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'Stranger Than Fiction' Needs a Rewrite
Will Ferrell without energy is a movie destined to fail
Brian Orndorf (briano)     Print Article 
Published 2006-11-10 08:24 (KST)   
©2006 Sony Pictures
Kay Eiffel (Emma Thompson) is a best-selling author battling a debilitating case of writer's block. Stuck trying to complete her latest novel, she's lost her sanity searching for a way to kill her lead character, Harold Crick. The real Harold Crick (Will Ferrell) is a meek IRS clerk situated in a perfectly timed life with no sense of adventure. When he starts to hear Eiffel's voice narrating his daily rituals, Crick fears insanity, and panics when that narration turns into a grand design for his murder. Desperate for help from doctors (Dustin Hoffman) and romantic interests (Maggie Gyllenhaal), Crick searches for Eiffel, hoping to prevent his literary fate from happening for real.

There's a paper thin line between clever and cute, and "Stranger than Fiction" doesn't know what side to stand on. It's a jovial enough journey into the mind of the homogeneous man, freckled with the type of turtleneck wit that makes the average moviegoer feel intelligent and the intelligent moviegoer feel not so guilty they셶e decided to enter a multiplex for their weekend dose of cinema nutrition. Mostly though, "Fiction" is one large false start, unable to claw out of the pit of its own toxic self-awareness.

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Zach Helm's screenplay has flagrant Charlie Kaufman ("Being John Malkovich," "Adaptation") overtones rocketing out of it that are impossible to ignore. It's cleverness for cleverness sake, and it needs a filmmaker who can transcend that level of Starbucks-fueled invention; however, director Marc Forster is not it.

Forster is a technically inclined filmmaker, which comes in handy when trying to isolate Crick's mathematical mind in the equations that visually construct on screen whenever his brain starts to whir. The early scenes assembling Crick's straight-arrow life are given the right twist of nippy emptiness, and suggest that Forster has a firm grip on the whole enterprise.

Trouble is, Forster is not a funny director, and "Fiction" has aspirations, as faint as they may be, of becoming a life-affirming romantic comedy. Very little in the film, outside of Gyllenhaal's wibberly-wobbly performance as a small time anarchist baker, smacks of the lunacy that seems intended in Helm's script. Forster doesn't have much of a history for lighthearted cinema ("Monster's Ball," "Stay," "Finding Neverland"), and "Fiction" proposes that perhaps there's not much of future either.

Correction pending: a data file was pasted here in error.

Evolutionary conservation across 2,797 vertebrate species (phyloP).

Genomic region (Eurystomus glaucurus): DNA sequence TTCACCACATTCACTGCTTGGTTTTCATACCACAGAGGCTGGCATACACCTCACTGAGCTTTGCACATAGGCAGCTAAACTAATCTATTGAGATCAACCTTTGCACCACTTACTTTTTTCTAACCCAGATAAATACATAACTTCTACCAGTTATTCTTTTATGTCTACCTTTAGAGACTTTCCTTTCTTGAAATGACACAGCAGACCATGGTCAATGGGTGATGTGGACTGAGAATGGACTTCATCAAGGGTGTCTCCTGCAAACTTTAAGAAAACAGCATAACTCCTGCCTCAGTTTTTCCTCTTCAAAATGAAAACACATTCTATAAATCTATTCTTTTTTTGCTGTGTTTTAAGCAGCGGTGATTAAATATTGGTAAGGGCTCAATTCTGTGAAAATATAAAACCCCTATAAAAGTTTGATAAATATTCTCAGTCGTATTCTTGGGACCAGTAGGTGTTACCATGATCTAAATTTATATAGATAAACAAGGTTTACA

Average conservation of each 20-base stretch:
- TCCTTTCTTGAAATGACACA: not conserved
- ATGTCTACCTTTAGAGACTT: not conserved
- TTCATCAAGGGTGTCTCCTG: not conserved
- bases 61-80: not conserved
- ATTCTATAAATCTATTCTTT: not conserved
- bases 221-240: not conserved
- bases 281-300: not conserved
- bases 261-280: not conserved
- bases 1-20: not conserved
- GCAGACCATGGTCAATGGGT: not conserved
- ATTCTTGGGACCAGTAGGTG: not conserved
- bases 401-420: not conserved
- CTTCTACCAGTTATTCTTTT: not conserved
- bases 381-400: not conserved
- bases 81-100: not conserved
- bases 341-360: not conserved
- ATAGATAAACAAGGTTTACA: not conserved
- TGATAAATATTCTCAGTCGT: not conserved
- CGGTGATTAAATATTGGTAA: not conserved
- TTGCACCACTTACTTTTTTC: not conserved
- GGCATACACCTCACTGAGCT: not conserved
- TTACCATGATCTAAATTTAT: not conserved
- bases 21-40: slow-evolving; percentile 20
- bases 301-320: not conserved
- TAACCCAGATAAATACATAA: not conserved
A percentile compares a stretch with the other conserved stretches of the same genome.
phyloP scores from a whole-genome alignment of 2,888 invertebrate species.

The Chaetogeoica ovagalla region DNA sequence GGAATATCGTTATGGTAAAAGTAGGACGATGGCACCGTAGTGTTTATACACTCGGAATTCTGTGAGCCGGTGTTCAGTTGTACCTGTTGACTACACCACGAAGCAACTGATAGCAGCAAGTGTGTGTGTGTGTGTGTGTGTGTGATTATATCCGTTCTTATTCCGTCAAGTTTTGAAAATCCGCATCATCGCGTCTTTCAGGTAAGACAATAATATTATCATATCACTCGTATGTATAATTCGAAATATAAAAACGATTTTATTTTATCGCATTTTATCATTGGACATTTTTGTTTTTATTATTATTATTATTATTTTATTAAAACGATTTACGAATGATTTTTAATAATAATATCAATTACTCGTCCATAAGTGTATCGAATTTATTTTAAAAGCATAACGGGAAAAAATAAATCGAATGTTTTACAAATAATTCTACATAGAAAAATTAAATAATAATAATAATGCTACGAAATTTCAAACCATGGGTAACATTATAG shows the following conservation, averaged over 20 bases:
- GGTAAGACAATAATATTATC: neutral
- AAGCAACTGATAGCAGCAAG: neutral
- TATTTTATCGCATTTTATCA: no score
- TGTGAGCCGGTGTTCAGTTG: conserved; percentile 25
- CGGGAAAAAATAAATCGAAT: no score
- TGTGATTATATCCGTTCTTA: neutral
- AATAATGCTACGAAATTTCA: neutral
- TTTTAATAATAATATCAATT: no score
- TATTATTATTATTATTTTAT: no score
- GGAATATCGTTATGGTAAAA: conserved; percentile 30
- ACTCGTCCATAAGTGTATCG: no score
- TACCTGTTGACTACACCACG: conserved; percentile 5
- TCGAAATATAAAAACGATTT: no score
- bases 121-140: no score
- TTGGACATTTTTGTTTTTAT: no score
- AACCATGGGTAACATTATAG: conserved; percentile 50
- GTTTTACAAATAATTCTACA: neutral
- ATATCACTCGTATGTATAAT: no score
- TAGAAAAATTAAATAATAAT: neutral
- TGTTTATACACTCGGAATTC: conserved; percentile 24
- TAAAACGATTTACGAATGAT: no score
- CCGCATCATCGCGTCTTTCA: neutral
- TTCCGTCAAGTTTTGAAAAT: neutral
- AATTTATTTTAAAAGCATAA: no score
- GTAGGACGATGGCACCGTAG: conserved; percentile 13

Watching Will Ferrell try a dramatic role is like being on the world's most dangerous roller coaster when it breaks down inches from the big drop. I can see what Ferrell is looking to accomplish in "Fiction" and I value his effort to stretch his acting muscles, but watching him try to inhabit the body of a docile soul doesn't work for the actor or the film. Ferrell mopes around "Fiction" looking like he wants to burst, but the screenplay pins him down like an abusive older brother.

Ferrell is a marvelous talent, but he's no Jack Lemmon, and has difficulty pulling off the twitchy straight man role without shutting down like a robot fresh out of batteries. He needs the right scripted spirit to help him muzzle his inner goofball desires. All "Fiction" asks him to do is sleepwalk around the movie while the quirks do the work for him.

The last act of "Fiction" bites off far more than it can chew, not only in trying to find a proper resolution for the complicated tale, but using that resolution to comment on the nature of pleasing distinguished artistic impulses vs. giving the unwashed masses what they want. Under Forster's watch, this is simply too much eccentricity for "Fiction" to bear, and the whole "life rocks!" resolution of the film is buried alive under an anemic, self-conscious Kaufmanesque weight that is intolerable. If there was ever a film that tried way too hard to seem important with too little effort to show for their troubles, "Stranger than Fiction" would be it.

D+
©2006 OhmyNews
Other articles by reporter Brian Orndorf

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